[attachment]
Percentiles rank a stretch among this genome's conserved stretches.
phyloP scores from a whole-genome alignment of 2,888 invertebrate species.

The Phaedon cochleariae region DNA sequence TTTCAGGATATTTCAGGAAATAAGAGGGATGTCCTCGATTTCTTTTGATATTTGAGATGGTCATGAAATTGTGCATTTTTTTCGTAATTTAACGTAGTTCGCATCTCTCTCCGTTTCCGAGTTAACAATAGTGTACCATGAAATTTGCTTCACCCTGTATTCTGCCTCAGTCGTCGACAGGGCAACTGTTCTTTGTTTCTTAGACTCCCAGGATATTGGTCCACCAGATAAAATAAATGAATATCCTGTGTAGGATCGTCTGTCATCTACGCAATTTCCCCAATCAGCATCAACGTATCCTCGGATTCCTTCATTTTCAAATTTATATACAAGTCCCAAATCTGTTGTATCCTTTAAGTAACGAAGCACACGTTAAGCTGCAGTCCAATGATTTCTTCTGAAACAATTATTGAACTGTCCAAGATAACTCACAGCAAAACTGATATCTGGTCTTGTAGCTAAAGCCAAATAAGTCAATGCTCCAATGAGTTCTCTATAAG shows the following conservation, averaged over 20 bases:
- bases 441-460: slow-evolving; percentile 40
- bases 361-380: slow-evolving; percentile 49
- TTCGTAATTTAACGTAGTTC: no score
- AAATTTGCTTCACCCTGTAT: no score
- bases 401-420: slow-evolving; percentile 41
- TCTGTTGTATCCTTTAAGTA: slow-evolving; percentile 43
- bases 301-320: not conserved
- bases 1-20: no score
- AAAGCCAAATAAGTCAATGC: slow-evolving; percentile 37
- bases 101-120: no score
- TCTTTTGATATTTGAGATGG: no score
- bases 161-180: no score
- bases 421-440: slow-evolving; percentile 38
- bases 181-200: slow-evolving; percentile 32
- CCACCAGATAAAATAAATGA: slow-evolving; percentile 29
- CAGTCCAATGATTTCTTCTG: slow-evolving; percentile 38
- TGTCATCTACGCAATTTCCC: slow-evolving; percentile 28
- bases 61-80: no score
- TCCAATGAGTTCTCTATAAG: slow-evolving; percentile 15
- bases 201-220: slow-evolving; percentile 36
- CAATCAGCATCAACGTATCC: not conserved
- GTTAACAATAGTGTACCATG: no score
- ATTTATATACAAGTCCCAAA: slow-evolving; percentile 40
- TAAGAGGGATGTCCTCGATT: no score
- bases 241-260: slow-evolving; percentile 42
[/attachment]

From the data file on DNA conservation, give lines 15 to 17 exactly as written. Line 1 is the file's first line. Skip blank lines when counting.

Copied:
- bases 161-180: no score
- bases 421-440: slow-evolving; percentile 38
- bases 181-200: slow-evolving; percentile 32